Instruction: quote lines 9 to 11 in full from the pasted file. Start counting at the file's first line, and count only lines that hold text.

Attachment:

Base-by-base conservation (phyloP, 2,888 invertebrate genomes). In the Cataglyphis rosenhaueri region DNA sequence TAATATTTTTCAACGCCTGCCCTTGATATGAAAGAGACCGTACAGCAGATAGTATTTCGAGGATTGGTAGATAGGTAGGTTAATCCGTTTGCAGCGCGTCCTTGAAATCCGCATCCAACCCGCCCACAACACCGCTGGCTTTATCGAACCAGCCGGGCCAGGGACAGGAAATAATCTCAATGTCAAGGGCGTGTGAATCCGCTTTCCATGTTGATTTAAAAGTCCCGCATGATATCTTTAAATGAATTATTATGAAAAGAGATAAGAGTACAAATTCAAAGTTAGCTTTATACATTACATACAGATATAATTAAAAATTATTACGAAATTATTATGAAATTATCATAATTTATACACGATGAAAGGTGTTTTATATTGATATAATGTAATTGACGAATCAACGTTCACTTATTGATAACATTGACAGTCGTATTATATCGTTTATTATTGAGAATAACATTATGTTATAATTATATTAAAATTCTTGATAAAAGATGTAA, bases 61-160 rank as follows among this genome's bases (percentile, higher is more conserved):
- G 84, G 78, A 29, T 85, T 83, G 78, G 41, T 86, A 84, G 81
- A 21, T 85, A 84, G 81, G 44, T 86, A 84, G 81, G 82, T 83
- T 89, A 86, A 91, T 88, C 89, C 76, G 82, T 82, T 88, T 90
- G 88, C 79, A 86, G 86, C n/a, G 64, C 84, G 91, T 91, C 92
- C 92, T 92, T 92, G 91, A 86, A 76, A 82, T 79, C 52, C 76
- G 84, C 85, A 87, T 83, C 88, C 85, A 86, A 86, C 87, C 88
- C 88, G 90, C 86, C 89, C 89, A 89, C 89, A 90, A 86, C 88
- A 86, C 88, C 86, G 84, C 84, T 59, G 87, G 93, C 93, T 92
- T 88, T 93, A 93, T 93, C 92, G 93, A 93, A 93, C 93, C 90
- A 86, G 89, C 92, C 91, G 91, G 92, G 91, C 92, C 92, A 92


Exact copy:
- A 86, C 88, C 86, G 84, C 84, T 59, G 87, G 93, C 93, T 92
- T 88, T 93, A 93, T 93, C 92, G 93, A 93, A 93, C 93, C 90
- A 86, G 89, C 92, C 91, G 91, G 92, G 91, C 92, C 92, A 92